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I'm doing a Ruby exercise to create new arrays with a given filter.

Copy the values less than 4 in the array stored in the source variable into the array in the destination variable.

The editorial solution code is:

def array_copy(source)
  destination = []
  for number in source
    # Add number to destination if number
    # is less than 4
    destination << number if number < 4
  end
  return destination
end

But, as a beginner, I came up with this solution:

def array_copy(source)
  return source.select {|i| i < 4}
end

Is there any problems with my solution?

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I think your answer is perfectly valid and much better than the editorial solution.

I only have two suggestions to improve it further:

  • variable name i is commonly used for array indexes. Using it instead for array values can confuse the reader of the code.
  • return is not needed - Ruby functions will implicitly return the value of the last evaluated expression.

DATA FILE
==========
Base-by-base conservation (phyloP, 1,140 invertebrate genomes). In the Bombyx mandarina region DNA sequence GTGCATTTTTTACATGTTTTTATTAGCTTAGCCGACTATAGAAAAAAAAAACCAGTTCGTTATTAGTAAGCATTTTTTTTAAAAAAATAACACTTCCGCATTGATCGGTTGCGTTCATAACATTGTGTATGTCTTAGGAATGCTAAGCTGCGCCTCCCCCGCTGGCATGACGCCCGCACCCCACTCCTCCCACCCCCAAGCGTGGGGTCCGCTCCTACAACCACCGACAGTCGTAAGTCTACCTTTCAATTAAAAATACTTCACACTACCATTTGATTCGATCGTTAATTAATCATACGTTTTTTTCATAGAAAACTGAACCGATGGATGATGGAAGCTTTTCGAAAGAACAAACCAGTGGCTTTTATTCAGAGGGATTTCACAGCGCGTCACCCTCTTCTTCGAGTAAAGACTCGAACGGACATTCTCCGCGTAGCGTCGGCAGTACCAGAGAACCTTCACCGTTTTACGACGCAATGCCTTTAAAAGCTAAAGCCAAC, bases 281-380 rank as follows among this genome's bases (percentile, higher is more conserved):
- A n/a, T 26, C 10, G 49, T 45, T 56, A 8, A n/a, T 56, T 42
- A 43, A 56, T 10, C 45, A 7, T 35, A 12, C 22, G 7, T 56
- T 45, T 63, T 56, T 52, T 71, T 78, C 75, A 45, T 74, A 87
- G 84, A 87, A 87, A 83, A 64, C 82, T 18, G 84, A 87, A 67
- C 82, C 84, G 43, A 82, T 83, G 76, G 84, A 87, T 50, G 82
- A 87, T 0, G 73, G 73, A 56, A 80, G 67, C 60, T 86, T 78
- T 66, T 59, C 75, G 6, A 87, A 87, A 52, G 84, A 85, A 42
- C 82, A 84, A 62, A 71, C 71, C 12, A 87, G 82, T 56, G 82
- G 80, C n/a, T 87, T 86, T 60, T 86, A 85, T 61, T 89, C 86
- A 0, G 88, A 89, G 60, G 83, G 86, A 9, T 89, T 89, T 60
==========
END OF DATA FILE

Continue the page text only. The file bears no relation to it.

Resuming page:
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I don't think you have any problems, but you can improve it:

  1. In Ruby, you don't need to return explicitly:

    def array_copy(source)
      source.select {|i| i < 4}
    end
    
  2. The exercise says copy the values, so you might prefer using select!:

    def array_copy(source)
      source.select! {|i| i < 4}
    end
    
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  • 1
    \$\begingroup\$ As select! modifies the array in-place, it's actually the opposite of copying the values. \$\endgroup\$ – Rene Saarsoo Nov 18 '17 at 16:41
  • \$\begingroup\$ I understood it as replacing the current values rather than creating a new duplicate. That’s why recommended bang version. 😊 \$\endgroup\$ – ogirginc Nov 18 '17 at 17:50

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